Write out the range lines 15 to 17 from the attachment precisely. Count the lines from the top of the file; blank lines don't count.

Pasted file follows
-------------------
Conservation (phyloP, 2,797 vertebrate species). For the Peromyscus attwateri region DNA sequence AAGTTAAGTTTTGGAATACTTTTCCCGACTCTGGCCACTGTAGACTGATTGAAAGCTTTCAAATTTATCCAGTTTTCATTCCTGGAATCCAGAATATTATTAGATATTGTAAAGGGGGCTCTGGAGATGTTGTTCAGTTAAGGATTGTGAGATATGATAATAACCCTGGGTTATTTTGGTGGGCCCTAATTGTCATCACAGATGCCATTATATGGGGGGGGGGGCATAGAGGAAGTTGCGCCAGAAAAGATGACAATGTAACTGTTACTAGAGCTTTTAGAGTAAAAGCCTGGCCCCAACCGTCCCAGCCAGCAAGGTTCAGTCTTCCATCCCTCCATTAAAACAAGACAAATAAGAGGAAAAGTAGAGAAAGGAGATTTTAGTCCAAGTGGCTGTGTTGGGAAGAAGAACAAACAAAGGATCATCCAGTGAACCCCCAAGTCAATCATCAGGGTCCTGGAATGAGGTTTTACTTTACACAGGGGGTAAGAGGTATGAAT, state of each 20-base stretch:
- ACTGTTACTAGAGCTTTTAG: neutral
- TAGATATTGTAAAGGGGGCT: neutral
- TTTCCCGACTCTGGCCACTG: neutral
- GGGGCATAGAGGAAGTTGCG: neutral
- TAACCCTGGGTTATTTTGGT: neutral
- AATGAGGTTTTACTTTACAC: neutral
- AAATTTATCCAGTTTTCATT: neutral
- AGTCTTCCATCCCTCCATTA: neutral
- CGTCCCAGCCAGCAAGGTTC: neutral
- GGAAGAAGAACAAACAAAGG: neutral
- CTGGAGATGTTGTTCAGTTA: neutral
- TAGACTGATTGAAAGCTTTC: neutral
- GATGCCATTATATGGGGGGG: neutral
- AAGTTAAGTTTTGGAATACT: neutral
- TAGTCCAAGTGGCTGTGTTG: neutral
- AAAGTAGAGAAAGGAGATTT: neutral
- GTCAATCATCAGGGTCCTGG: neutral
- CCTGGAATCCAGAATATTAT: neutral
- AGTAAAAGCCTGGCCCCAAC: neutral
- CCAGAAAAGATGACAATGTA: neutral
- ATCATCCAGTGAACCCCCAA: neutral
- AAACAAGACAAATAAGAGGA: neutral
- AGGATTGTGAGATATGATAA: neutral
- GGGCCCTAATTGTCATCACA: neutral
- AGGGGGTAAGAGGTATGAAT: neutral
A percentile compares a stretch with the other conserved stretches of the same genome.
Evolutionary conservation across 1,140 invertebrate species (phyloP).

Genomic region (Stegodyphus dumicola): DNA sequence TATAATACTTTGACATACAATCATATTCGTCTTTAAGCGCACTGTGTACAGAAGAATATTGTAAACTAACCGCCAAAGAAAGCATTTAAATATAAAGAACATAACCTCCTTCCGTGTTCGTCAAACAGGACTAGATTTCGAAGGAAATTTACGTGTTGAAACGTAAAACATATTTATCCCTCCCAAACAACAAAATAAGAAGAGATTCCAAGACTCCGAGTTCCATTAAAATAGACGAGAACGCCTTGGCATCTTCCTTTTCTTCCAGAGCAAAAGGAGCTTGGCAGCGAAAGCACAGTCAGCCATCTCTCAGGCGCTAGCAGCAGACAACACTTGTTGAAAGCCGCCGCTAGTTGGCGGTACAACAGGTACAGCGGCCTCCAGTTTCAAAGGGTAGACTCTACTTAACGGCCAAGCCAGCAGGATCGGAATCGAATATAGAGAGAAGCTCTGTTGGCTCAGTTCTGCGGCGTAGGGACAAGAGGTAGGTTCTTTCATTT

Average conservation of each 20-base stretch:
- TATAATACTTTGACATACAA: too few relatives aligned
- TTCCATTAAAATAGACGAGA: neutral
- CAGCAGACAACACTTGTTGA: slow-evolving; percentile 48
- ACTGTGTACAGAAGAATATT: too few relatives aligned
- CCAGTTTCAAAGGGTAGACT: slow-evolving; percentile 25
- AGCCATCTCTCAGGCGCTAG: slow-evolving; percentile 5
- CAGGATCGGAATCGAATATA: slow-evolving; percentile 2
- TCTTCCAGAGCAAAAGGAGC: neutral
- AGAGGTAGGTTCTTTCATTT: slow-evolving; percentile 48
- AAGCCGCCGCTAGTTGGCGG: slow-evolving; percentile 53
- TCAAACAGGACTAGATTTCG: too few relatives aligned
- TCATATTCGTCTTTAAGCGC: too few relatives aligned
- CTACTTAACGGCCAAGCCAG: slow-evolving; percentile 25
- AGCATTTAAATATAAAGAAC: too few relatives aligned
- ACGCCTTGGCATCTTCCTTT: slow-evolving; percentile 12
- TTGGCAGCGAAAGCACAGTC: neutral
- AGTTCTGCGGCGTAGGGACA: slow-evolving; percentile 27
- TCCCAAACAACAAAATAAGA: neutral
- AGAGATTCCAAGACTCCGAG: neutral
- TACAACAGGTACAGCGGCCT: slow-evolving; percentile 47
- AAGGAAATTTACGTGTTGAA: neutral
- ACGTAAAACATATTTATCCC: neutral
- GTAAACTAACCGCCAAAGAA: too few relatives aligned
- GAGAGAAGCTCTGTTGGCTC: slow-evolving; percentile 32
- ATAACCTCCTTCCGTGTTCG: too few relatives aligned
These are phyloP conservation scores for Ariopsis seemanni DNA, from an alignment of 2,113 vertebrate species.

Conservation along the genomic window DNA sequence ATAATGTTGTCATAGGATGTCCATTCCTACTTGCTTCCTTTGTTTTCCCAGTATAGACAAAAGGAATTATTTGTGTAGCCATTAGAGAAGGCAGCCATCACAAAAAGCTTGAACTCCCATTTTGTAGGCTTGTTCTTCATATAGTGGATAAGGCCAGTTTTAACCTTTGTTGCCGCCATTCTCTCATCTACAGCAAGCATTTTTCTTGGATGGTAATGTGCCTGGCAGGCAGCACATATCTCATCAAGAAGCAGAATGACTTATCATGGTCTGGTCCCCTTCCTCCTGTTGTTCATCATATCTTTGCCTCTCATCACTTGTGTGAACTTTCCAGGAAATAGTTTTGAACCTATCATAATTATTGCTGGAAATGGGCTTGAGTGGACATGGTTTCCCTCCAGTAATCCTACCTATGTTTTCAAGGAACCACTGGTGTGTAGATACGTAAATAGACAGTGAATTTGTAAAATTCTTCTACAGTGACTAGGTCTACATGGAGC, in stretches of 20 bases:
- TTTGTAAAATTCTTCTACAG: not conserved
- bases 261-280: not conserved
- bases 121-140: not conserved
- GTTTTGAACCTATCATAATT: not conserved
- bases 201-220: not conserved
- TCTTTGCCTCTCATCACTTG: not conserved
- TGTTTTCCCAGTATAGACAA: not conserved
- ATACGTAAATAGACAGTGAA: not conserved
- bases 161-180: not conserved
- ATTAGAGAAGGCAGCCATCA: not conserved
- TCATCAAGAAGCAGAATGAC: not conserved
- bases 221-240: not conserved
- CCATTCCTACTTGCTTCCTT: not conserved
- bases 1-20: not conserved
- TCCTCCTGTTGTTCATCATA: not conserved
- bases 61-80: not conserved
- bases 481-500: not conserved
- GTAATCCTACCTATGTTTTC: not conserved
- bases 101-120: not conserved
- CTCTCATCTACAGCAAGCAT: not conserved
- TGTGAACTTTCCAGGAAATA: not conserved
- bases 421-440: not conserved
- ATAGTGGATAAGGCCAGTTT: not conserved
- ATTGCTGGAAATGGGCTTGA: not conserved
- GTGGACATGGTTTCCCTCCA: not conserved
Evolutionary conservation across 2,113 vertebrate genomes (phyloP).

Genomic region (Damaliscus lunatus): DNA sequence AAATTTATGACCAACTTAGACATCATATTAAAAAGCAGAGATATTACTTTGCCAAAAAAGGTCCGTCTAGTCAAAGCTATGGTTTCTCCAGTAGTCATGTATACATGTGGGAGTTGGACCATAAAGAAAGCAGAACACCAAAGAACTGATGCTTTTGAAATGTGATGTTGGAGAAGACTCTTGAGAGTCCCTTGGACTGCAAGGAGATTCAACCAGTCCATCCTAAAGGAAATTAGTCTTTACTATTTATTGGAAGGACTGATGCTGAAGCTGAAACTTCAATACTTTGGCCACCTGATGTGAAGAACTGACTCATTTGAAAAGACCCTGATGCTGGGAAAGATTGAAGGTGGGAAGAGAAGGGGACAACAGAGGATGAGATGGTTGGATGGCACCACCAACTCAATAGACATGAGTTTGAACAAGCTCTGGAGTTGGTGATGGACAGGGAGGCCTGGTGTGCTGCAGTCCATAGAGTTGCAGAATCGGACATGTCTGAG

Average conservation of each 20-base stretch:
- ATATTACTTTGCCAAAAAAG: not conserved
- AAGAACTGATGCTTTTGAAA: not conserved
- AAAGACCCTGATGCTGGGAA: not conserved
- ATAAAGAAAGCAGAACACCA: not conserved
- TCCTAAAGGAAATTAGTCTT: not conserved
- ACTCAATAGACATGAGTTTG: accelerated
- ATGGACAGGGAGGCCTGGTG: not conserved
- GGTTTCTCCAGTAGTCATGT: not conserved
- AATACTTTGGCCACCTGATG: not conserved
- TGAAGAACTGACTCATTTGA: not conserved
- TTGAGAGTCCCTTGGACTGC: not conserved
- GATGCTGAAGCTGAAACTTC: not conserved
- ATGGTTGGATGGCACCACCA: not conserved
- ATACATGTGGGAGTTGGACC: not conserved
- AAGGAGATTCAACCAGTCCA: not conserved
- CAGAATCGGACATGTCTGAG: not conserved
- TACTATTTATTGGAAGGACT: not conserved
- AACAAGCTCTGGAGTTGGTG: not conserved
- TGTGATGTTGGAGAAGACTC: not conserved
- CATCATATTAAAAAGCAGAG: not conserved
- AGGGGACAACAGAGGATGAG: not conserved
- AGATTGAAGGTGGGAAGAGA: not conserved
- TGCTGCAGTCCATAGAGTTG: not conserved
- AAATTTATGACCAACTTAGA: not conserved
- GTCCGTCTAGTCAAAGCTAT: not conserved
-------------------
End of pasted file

- AAGTTAAGTTTTGGAATACT: neutral
- TAGTCCAAGTGGCTGTGTTG: neutral
- AAAGTAGAGAAAGGAGATTT: neutral